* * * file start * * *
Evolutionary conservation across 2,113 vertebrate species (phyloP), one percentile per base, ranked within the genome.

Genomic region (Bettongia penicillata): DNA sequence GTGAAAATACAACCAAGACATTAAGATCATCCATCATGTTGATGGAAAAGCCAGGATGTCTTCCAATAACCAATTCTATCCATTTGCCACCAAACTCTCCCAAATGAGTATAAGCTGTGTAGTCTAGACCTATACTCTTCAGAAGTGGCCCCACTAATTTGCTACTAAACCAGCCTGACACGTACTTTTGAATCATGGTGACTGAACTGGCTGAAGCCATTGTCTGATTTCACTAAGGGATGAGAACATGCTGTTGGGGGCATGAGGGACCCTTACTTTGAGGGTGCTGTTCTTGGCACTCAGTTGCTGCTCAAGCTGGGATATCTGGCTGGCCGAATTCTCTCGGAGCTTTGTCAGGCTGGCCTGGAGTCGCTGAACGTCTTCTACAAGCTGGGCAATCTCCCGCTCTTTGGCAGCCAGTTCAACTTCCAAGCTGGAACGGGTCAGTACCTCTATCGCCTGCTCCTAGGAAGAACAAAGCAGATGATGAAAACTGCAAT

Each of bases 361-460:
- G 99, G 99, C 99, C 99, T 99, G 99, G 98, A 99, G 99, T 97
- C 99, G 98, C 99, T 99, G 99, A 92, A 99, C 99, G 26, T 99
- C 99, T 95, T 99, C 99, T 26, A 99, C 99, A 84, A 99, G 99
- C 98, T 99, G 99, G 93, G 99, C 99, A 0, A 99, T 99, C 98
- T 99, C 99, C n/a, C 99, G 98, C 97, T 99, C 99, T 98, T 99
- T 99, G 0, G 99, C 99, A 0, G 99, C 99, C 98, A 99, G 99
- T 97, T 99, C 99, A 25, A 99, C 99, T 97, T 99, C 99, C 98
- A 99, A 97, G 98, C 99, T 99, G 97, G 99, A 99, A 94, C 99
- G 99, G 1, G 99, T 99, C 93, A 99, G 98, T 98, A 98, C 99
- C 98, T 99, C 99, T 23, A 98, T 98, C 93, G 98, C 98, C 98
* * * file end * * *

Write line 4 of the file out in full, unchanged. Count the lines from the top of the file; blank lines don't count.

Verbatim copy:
- G 99, G 99, C 99, C 99, T 99, G 99, G 98, A 99, G 99, T 97